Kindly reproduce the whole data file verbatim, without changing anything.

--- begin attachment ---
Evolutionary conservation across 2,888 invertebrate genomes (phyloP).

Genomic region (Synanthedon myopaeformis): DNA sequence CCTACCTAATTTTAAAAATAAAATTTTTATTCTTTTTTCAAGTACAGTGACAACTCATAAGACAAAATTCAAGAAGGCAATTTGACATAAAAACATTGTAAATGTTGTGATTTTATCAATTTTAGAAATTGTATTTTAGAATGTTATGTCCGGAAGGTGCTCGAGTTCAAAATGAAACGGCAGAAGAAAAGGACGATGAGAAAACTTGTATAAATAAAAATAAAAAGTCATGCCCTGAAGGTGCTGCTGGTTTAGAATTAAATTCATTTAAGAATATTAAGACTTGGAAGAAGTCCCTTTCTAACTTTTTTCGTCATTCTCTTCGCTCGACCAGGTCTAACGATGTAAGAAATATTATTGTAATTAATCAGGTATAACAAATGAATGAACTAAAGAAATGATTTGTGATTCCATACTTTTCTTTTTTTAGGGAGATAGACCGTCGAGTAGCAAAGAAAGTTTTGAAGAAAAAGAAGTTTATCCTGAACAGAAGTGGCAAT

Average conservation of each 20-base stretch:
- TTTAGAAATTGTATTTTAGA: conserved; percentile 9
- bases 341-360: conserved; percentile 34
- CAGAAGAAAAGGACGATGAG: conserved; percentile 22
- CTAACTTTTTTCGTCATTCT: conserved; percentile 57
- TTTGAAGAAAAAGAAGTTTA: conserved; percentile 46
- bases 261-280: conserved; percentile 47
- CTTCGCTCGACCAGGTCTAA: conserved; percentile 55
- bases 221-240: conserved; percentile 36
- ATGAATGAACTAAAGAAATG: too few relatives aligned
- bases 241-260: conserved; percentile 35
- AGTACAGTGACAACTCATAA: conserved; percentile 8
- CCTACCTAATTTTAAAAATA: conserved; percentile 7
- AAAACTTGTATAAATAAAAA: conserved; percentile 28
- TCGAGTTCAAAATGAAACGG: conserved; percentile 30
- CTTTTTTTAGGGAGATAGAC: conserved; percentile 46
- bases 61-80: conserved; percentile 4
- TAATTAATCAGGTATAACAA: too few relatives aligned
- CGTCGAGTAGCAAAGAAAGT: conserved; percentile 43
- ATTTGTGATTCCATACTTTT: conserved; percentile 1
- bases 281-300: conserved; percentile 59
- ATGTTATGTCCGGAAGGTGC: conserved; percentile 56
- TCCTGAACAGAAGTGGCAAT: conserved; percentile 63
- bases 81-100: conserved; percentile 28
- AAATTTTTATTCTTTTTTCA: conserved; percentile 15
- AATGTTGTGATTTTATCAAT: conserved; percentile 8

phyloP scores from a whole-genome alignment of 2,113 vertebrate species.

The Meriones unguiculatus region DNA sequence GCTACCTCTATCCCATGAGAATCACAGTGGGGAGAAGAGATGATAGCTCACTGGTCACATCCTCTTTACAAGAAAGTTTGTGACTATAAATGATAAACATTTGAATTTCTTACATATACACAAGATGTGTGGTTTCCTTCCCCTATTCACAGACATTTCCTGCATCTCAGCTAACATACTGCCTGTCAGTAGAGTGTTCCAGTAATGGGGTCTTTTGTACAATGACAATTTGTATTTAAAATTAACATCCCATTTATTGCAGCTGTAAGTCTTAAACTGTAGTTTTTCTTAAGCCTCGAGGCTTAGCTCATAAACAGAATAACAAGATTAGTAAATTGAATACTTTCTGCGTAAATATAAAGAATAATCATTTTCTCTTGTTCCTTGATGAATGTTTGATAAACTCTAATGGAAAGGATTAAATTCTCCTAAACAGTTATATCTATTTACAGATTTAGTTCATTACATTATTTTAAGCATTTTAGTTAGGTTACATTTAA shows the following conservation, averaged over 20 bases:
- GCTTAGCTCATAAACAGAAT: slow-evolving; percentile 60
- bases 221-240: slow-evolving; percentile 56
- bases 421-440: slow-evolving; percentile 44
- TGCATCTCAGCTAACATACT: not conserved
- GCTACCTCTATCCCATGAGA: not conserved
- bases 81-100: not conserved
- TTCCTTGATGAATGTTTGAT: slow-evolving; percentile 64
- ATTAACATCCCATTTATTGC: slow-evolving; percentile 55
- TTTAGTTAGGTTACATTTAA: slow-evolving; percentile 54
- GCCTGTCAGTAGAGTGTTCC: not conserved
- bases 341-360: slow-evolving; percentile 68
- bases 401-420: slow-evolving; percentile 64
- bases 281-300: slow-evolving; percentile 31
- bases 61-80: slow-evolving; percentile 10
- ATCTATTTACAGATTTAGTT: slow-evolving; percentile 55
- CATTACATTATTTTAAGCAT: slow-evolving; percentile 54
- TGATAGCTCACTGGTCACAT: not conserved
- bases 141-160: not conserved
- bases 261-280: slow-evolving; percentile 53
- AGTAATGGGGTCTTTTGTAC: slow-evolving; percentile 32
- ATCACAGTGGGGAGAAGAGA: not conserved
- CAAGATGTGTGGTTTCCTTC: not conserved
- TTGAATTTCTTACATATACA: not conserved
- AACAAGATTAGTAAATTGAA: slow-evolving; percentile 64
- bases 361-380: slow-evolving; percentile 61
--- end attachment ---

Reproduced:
Evolutionary conservation across 2,888 invertebrate genomes (phyloP).

Genomic region (Synanthedon myopaeformis): DNA sequence CCTACCTAATTTTAAAAATAAAATTTTTATTCTTTTTTCAAGTACAGTGACAACTCATAAGACAAAATTCAAGAAGGCAATTTGACATAAAAACATTGTAAATGTTGTGATTTTATCAATTTTAGAAATTGTATTTTAGAATGTTATGTCCGGAAGGTGCTCGAGTTCAAAATGAAACGGCAGAAGAAAAGGACGATGAGAAAACTTGTATAAATAAAAATAAAAAGTCATGCCCTGAAGGTGCTGCTGGTTTAGAATTAAATTCATTTAAGAATATTAAGACTTGGAAGAAGTCCCTTTCTAACTTTTTTCGTCATTCTCTTCGCTCGACCAGGTCTAACGATGTAAGAAATATTATTGTAATTAATCAGGTATAACAAATGAATGAACTAAAGAAATGATTTGTGATTCCATACTTTTCTTTTTTTAGGGAGATAGACCGTCGAGTAGCAAAGAAAGTTTTGAAGAAAAAGAAGTTTATCCTGAACAGAAGTGGCAAT

Average conservation of each 20-base stretch:
- TTTAGAAATTGTATTTTAGA: conserved; percentile 9
- bases 341-360: conserved; percentile 34
- CAGAAGAAAAGGACGATGAG: conserved; percentile 22
- CTAACTTTTTTCGTCATTCT: conserved; percentile 57
- TTTGAAGAAAAAGAAGTTTA: conserved; percentile 46
- bases 261-280: conserved; percentile 47
- CTTCGCTCGACCAGGTCTAA: conserved; percentile 55
- bases 221-240: conserved; percentile 36
- ATGAATGAACTAAAGAAATG: too few relatives aligned
- bases 241-260: conserved; percentile 35
- AGTACAGTGACAACTCATAA: conserved; percentile 8
- CCTACCTAATTTTAAAAATA: conserved; percentile 7
- AAAACTTGTATAAATAAAAA: conserved; percentile 28
- TCGAGTTCAAAATGAAACGG: conserved; percentile 30
- CTTTTTTTAGGGAGATAGAC: conserved; percentile 46
- bases 61-80: conserved; percentile 4
- TAATTAATCAGGTATAACAA: too few relatives aligned
- CGTCGAGTAGCAAAGAAAGT: conserved; percentile 43
- ATTTGTGATTCCATACTTTT: conserved; percentile 1
- bases 281-300: conserved; percentile 59
- ATGTTATGTCCGGAAGGTGC: conserved; percentile 56
- TCCTGAACAGAAGTGGCAAT: conserved; percentile 63
- bases 81-100: conserved; percentile 28
- AAATTTTTATTCTTTTTTCA: conserved; percentile 15
- AATGTTGTGATTTTATCAAT: conserved; percentile 8

phyloP scores from a whole-genome alignment of 2,113 vertebrate species.

The Meriones unguiculatus region DNA sequence GCTACCTCTATCCCATGAGAATCACAGTGGGGAGAAGAGATGATAGCTCACTGGTCACATCCTCTTTACAAGAAAGTTTGTGACTATAAATGATAAACATTTGAATTTCTTACATATACACAAGATGTGTGGTTTCCTTCCCCTATTCACAGACATTTCCTGCATCTCAGCTAACATACTGCCTGTCAGTAGAGTGTTCCAGTAATGGGGTCTTTTGTACAATGACAATTTGTATTTAAAATTAACATCCCATTTATTGCAGCTGTAAGTCTTAAACTGTAGTTTTTCTTAAGCCTCGAGGCTTAGCTCATAAACAGAATAACAAGATTAGTAAATTGAATACTTTCTGCGTAAATATAAAGAATAATCATTTTCTCTTGTTCCTTGATGAATGTTTGATAAACTCTAATGGAAAGGATTAAATTCTCCTAAACAGTTATATCTATTTACAGATTTAGTTCATTACATTATTTTAAGCATTTTAGTTAGGTTACATTTAA shows the following conservation, averaged over 20 bases:
- GCTTAGCTCATAAACAGAAT: slow-evolving; percentile 60
- bases 221-240: slow-evolving; percentile 56
- bases 421-440: slow-evolving; percentile 44
- TGCATCTCAGCTAACATACT: not conserved
- GCTACCTCTATCCCATGAGA: not conserved
- bases 81-100: not conserved
- TTCCTTGATGAATGTTTGAT: slow-evolving; percentile 64
- ATTAACATCCCATTTATTGC: slow-evolving; percentile 55
- TTTAGTTAGGTTACATTTAA: slow-evolving; percentile 54
- GCCTGTCAGTAGAGTGTTCC: not conserved
- bases 341-360: slow-evolving; percentile 68
- bases 401-420: slow-evolving; percentile 64
- bases 281-300: slow-evolving; percentile 31
- bases 61-80: slow-evolving; percentile 10
- ATCTATTTACAGATTTAGTT: slow-evolving; percentile 55
- CATTACATTATTTTAAGCAT: slow-evolving; percentile 54
- TGATAGCTCACTGGTCACAT: not conserved
- bases 141-160: not conserved
- bases 261-280: slow-evolving; percentile 53
- AGTAATGGGGTCTTTTGTAC: slow-evolving; percentile 32
- ATCACAGTGGGGAGAAGAGA: not conserved
- CAAGATGTGTGGTTTCCTTC: not conserved
- TTGAATTTCTTACATATACA: not conserved
- AACAAGATTAGTAAATTGAA: slow-evolving; percentile 64
- bases 361-380: slow-evolving; percentile 61